traffic such as teleprotection in substations.
The generous revenue stream from these voice calls
easily justified the cost of additional T1/E1 circuits. In many cases, a SONET/SDH Add-drop-Muxs
(ADM) ability to add and drop traffic depends on
In contrast, adding additional data traffic is more
the implementation of its cross-connect fabric and
complex. Installing more T1/E1 circuits to handle
whether it supports high order Virtual Tributary (STS-
increased data traffic is not cost effective because
1) switching or low-order (VT1.5) VT switching. This
data traffic generates a much smaller revenue stream
remains true regardless of the backbone capacity.
per Mbit of traffic than voice. The cost effective
solution is Ethernet. Many ADMs that support only high-order VT
switching offer diminished granularity for lower
Ethernet is a connectionless packet technology that
speed interfaces common to many industrial
inherently supports statistical multiplexing. Ethernet-
based backhaul transport can easily accommodate
data increases with a much smaller incremental
increase of backbone bandwidth through the proper
use of over-subscription and statistical multiplexing.
Industrial Ethernet layer 2 switches can be

2 TC COMMUNICATIONS INC | www.jumboswitch.com | www.tccomm.com

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Ubiquitous Connectivity
SONET/SDH Ring Ethernet Ring (Industrial & Utilities)
With the proliferation of Ethernet-capable IEDs

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Normal Mode and RTUs for Utility substation automation, and the
emergence of IEC 61850 as the de facto standard
for substation communication devices, Ethernet
is the natural migration path for networking in

In a like manner, large numbers of manufacturers,

standards organizations and equipment venders are
embracing Industrial Ethernet technology to provide
economies of scale and pave the way for migration

Protection Mode
X X to Ethernet backbones for factory floor applications.
These organizations include:
Industrial Ethernet Association (IEA)
Open DeviceNet Vendor Association (ODVA)
Modbus.org, Fieldbus Foundation
Profinet and Profibus International (PI)
No Activity
High Priority Manufacturers recognize Industrial Ethernet as an
Low Priority ideal means to improve productivity, quality and
reduce costs. Industrial Ethernet also allows them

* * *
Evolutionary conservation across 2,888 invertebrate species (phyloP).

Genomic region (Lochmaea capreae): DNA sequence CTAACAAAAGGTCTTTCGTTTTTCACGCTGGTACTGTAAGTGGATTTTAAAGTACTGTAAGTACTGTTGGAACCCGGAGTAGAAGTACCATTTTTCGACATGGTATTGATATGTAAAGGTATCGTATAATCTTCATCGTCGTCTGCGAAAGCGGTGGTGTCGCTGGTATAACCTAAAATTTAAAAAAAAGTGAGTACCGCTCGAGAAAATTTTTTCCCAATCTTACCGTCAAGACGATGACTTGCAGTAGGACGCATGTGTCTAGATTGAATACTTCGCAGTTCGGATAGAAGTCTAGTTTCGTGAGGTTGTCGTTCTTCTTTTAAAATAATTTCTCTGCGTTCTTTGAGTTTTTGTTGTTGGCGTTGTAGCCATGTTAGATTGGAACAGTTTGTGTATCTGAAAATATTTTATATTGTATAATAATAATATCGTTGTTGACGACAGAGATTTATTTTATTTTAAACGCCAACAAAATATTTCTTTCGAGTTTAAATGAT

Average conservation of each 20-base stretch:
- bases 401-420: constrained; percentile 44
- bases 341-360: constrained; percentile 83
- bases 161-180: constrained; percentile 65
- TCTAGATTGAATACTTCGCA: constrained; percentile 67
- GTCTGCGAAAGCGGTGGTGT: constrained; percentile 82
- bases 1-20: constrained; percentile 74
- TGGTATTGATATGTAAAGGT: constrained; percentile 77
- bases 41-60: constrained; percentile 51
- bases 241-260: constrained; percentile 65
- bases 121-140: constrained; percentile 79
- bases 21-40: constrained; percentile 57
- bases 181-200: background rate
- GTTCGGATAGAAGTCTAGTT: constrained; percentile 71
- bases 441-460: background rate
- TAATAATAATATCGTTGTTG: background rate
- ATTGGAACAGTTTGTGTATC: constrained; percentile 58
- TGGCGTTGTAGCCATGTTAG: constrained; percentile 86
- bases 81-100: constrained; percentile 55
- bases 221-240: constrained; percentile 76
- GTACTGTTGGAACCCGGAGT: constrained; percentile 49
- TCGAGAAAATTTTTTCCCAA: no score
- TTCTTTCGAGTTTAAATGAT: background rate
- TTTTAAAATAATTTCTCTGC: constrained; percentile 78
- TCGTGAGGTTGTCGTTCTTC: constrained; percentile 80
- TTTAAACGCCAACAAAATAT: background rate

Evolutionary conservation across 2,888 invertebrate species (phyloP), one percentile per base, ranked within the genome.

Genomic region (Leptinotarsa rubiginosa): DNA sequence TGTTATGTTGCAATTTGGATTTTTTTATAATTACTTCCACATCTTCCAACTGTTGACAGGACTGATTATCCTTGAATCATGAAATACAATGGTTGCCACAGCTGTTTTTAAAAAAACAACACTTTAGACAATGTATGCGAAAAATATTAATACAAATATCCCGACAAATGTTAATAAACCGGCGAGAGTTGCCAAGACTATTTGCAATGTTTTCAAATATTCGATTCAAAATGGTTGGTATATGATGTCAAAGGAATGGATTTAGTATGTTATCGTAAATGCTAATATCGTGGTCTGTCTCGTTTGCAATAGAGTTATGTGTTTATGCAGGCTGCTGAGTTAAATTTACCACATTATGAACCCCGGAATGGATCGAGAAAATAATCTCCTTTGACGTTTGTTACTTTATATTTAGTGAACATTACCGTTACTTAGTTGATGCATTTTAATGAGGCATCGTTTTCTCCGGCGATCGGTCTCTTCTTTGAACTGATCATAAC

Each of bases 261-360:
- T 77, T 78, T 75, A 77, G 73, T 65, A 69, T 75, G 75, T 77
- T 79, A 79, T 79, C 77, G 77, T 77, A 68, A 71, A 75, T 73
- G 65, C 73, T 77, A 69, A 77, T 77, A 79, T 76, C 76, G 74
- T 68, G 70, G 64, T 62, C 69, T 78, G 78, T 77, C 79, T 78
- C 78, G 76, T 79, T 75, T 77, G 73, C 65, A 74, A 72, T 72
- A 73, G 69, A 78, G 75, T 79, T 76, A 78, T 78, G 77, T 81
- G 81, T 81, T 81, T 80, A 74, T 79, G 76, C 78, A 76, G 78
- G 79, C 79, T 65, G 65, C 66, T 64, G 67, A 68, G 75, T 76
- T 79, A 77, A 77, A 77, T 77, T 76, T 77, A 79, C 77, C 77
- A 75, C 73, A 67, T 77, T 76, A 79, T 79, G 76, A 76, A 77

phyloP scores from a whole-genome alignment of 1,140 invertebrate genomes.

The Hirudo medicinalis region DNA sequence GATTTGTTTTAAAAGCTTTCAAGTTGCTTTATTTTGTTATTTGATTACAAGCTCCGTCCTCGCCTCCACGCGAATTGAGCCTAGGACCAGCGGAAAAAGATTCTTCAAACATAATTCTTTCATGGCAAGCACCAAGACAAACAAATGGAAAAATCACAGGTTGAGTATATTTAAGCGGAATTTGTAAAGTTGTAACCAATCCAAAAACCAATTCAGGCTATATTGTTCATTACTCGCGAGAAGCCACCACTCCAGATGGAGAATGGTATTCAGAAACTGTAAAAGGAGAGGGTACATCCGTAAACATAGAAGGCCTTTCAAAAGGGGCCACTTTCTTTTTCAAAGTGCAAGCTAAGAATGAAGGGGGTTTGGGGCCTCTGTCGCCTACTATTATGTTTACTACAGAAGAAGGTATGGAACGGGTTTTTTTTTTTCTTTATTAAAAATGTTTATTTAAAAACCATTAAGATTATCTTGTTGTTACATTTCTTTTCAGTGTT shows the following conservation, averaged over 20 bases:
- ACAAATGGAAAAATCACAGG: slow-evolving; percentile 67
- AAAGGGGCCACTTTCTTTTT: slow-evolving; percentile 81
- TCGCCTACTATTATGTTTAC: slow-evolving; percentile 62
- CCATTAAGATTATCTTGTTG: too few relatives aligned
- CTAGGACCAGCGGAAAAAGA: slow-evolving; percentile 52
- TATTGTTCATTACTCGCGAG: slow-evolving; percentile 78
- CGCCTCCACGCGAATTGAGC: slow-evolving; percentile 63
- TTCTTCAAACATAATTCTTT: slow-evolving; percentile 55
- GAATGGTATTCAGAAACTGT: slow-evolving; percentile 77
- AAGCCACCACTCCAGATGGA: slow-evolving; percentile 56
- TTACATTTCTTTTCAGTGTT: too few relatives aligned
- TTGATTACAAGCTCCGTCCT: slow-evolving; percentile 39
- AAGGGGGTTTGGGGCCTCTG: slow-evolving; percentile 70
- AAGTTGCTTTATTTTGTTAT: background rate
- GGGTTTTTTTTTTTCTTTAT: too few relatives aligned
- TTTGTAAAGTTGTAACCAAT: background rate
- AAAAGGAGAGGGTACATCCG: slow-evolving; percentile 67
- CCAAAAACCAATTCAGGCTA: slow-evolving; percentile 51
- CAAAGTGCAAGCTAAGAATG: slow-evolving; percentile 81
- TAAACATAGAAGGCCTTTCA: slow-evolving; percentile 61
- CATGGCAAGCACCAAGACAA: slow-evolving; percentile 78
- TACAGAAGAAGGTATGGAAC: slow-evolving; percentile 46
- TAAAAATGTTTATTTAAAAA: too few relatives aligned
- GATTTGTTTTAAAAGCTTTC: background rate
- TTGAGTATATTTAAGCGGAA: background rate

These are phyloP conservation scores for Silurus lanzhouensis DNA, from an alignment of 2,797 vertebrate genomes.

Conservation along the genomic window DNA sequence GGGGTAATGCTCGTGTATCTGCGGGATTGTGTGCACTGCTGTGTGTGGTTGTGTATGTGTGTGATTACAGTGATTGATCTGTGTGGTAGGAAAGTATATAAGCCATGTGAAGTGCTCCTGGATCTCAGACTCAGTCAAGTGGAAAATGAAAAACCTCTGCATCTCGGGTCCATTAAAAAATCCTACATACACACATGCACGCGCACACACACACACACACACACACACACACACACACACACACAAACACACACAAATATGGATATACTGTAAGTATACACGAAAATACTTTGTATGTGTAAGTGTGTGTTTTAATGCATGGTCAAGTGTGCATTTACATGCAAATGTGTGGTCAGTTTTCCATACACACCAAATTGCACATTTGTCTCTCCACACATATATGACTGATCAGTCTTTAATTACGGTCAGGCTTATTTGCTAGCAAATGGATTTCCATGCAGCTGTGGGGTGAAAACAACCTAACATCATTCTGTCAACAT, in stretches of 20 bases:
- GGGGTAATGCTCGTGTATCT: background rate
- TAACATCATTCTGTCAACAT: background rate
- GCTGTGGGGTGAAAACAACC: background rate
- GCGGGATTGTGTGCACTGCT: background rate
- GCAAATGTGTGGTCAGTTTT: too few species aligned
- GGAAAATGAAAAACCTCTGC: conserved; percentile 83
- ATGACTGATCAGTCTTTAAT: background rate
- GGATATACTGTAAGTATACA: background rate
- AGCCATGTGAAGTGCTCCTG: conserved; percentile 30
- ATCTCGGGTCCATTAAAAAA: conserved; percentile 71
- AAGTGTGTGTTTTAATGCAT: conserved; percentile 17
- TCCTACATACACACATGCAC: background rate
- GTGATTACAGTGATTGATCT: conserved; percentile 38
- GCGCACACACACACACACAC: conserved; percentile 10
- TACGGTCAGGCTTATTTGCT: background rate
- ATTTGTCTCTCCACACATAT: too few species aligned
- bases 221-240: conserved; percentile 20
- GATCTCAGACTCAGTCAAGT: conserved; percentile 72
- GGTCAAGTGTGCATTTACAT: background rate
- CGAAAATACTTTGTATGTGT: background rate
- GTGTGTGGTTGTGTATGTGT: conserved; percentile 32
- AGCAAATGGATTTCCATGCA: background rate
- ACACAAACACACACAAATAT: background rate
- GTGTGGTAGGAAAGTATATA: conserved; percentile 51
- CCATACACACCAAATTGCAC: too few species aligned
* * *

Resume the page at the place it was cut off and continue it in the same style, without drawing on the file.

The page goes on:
to control information, configuration, diagnostics,
Figure 3 Protection Bandwidth Comparison
safety, synchronization and motion on the same
network while seamlessly connecting to information
and enterprise systems.
Protection Bandwidth
SONET/SDH technologies typically use n+1
protection. This means network capacity designed Operational Simplicity
for protection is entirely dedicated to protection and SONET/SDH hardware elements require complexity
not used for carrying any real traffic. and precision that not only affect the initial capital
expenditure, but also the cost and configuration of
With sub-second recovery, Ethernet supports Rapid operating and scaling the network.
Spanning Tree Protocol (RSTP - IEEE 802.1w) and
Multiple Spanning Tree Protocol (MSTP - IEEE 802.1s) Even minor modifications to SONET/SDH bandwidth
which offer load balancing between working require major hardware reconfigurations that can
and protection backbones to more efficiently use sometimes take weeks to implement as opposed to
network resources. See Figure 3. hours or even real-time for similar changes using
Ethernet. Because all generations of Ethernet are
functionally compatible, users typically enjoy plug-
Flexible Topologies and-play provisioning and scaling capabilities.
Most SONET/SDH networks are deployed in fixed
ring-based designs making changes to the network
cumbersome. Adding a node requires reconfiguring Lower Costs
the entire system. Because Ethernet supports ring, Because of the ubiquitous nature of Ethernet and
mesh, tree, and string based topologies, it offers large numbers of suppliers, production volumes and
significantly more design flexibility and deployment a highly competitive market environment, Ethernet
options for industrial communication networks. See will continue to enjoy economies of scale and lower
Figure 4. equipment costs (CAPEX). In contrast, semiconductor
manufacturers are beginning to phase out
production of some components for older SONET/
SDH systems.

Figure 4 Topology Comparison

SONET/SDH Ethernet

Ring Mesh Tree String/Bus

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In addition, operational and maintenance costs For example, a network manager can migrate to